TALE OF A HANDMAID

“Better never means better for everyone… It always means worse, for some.” Margaret Atwood’s famous words from The Handmaid’s Tale now ring truer than ever,

In The Handmaid’s Tale’s dystopian America, women are enslaved by the patriarchy, repeatedly raped in what is poorly disguised as ceremony, and subjected to violent and bodily repercussions should they dare disobey. Now, Margaret Atwood’s insight in The Handmaid’s Tale is frighteningly close to the truth. Just recently, Trump has succeeded in finding a path that has seen America pass a twenty-week ban on abortions nationwide. The threats that are imagined and present throughout the literature are eerily reflective of our own current state of affairs.

Presented by The Wheeler Centre in collaboration with The Guilty Feminist Podcast, What The Hell? The Handmaid’s Tale  in 2017 delved into the feminist ideal, looking deeply at the screen adaption. Issues discussed included the complete erasure of Atwood’s clear attempts in her work to define deep and violent racism, effectively whitewashing the source material for the screen.

Host Deborah Frances-White was joined by panel members Jamila Rizvi, Celeste Liddle, Krissy Kneen, Quinn Eades and Lauren Duca. They questioned and approached this work with diverse but also often shared opinions, the conversation oscillating between deep anger and hurt. Some of the most potent moments linger after they discuss the normality of situations in the show that should not be normal. For example, when Offred returns home, sitting with her best friend, she discovers their redundancy and that their bank accounts have been frozen. The panel emphatically agrees that her partner’s response, “Don’t worry, I’ll take care of you,” is not in fact reassuring; with her financial freedom removed, Offred is now dependent on her partner, losing her freedom of choice..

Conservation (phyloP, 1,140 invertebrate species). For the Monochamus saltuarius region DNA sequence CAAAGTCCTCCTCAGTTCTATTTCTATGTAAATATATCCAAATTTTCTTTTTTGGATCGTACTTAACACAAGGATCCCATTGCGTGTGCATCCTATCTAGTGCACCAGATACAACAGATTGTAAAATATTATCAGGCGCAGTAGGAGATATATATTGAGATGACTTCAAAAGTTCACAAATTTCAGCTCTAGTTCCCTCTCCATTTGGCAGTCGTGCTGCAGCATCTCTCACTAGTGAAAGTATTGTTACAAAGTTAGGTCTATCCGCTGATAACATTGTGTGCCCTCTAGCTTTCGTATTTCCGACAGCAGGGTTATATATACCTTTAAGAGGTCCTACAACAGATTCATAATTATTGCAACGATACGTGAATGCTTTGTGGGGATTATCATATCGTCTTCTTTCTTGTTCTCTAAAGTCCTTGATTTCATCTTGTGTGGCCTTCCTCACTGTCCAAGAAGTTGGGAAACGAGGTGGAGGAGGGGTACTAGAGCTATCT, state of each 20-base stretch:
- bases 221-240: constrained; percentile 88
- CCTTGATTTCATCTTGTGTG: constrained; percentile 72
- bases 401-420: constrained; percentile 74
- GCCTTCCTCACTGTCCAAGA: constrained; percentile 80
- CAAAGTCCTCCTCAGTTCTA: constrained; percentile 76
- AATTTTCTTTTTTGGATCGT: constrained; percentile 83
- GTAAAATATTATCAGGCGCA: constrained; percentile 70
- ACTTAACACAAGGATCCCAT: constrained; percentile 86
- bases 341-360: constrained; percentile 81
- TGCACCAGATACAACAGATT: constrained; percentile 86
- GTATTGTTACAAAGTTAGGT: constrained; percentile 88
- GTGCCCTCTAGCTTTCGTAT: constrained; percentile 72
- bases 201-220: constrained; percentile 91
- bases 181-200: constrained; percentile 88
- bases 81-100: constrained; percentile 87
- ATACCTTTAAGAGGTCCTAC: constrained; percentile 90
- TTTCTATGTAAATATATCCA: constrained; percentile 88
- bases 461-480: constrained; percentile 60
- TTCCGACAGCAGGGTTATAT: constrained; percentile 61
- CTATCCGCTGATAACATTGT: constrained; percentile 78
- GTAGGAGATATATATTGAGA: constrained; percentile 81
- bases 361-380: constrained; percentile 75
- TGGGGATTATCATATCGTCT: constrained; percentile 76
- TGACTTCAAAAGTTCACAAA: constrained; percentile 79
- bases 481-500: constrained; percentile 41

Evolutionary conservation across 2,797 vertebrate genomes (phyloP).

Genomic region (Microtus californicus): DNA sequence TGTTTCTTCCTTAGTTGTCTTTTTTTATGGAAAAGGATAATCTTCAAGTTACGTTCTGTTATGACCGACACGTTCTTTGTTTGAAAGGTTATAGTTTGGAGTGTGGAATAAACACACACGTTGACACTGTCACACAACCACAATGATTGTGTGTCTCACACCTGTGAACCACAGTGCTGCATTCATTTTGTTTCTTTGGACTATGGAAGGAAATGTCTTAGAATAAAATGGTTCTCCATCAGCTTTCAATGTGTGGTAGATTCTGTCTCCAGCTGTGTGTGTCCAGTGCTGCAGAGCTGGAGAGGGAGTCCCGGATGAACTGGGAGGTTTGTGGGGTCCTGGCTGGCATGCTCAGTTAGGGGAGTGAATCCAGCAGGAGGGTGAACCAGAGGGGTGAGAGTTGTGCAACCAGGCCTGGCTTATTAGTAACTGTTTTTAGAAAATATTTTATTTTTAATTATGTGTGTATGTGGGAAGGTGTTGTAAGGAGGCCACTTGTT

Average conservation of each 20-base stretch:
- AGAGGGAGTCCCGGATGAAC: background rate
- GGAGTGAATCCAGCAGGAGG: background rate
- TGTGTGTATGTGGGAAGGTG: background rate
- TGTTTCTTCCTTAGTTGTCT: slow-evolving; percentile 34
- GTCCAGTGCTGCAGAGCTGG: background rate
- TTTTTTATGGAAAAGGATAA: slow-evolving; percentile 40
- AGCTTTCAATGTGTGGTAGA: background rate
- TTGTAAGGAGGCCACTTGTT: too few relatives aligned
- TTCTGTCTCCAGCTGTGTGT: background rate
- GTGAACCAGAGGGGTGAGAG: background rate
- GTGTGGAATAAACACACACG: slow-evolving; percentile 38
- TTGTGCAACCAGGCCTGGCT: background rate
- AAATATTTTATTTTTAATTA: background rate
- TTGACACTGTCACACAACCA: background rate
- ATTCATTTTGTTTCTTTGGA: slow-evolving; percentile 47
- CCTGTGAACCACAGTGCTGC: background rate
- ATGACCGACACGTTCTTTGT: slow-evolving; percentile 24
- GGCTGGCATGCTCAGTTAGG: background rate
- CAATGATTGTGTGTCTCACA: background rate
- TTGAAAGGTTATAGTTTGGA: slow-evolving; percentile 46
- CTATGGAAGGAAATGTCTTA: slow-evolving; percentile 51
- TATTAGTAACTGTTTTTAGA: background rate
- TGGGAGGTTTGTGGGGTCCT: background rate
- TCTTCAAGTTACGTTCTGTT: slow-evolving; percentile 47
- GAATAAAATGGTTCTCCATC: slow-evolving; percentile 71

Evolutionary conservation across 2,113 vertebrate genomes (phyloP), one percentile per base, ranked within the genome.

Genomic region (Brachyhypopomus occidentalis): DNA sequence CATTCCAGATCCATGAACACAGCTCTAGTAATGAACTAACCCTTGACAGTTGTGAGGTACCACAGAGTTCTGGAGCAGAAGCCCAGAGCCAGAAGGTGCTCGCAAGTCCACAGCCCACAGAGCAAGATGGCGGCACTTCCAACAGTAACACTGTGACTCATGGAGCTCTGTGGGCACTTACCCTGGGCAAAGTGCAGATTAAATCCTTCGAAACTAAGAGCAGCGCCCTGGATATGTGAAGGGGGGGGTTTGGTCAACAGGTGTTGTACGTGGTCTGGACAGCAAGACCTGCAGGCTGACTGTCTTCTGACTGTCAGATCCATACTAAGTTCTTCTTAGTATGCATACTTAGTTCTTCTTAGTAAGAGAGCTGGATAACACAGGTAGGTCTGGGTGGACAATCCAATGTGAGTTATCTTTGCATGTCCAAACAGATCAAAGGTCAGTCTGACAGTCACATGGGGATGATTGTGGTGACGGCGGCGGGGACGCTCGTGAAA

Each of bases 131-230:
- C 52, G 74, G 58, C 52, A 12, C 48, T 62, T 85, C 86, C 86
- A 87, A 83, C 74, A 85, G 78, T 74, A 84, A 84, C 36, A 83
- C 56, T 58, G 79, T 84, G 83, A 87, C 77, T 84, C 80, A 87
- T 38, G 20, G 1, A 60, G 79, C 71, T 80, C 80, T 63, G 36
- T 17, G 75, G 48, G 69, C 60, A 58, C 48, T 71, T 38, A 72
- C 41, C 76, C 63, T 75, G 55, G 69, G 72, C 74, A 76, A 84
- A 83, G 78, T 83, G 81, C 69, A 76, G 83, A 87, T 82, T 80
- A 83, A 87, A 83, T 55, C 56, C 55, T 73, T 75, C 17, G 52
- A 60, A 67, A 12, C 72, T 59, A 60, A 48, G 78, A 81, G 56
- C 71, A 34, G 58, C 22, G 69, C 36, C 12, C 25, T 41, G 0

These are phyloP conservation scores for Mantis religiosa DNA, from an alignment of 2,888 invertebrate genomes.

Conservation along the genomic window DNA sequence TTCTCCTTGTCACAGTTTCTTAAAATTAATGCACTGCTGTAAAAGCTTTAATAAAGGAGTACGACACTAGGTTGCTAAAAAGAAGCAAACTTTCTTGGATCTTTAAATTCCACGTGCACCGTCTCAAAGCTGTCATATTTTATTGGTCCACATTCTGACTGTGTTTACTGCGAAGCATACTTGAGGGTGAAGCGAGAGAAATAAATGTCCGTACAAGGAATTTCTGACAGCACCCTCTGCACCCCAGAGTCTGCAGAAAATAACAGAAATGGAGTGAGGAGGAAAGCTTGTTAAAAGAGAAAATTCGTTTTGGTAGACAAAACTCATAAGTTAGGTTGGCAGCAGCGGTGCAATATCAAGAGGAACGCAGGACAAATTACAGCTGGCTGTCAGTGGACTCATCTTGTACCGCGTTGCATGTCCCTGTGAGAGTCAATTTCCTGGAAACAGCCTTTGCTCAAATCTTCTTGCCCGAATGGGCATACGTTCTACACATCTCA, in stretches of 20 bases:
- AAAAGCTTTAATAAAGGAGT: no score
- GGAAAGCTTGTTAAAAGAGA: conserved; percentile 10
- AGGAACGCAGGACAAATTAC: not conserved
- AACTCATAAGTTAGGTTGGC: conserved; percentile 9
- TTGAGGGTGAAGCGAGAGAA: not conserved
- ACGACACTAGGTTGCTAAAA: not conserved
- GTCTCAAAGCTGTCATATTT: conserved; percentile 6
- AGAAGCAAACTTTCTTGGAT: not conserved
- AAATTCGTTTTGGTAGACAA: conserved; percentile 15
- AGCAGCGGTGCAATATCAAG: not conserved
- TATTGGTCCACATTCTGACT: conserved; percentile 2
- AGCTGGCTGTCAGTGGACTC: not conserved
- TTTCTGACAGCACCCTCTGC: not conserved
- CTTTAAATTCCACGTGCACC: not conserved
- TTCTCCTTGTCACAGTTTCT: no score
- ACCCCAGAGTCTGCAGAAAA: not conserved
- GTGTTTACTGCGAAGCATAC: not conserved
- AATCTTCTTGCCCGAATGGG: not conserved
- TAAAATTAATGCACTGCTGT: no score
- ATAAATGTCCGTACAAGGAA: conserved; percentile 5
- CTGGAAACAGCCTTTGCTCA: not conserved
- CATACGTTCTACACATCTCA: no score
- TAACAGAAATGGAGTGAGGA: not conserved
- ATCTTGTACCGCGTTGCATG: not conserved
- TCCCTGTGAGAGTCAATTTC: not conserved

The parallels between state and church are discussed, as are the elements of sex work and the Jezebel Club, class systems, and the non-active nature of roles offered to women. Post-discussion, the strongest sense that lingers is one of revolution and desire for change; this carries a renewed strength in knowing that we are not alone. Other highlights of the discussion include the introduction of the concept of gender fluidity as the worst enemy of the patriarchy. In fact, when we think of this, and we think of the revolt against the system in The Handmaid’s Tale, Trans people are perhaps the closest embodiment; they live their full selves despite knowing what it will cost them, including acts of violence, ostracism and ridicule.

This was a lively and rallying panel discussion that saw large crowds drawn to The Melbourne Town Hall, perhaps providing proof of Melbourne’s ever-progressive hunger for justice. Particularly given Australia’s growing similarities to modern American culture and politics, it’s scary how close to the truth The Handmaids Tale is in 2017.

Photo credit; Jon Tjhia / The Wheeler Centre

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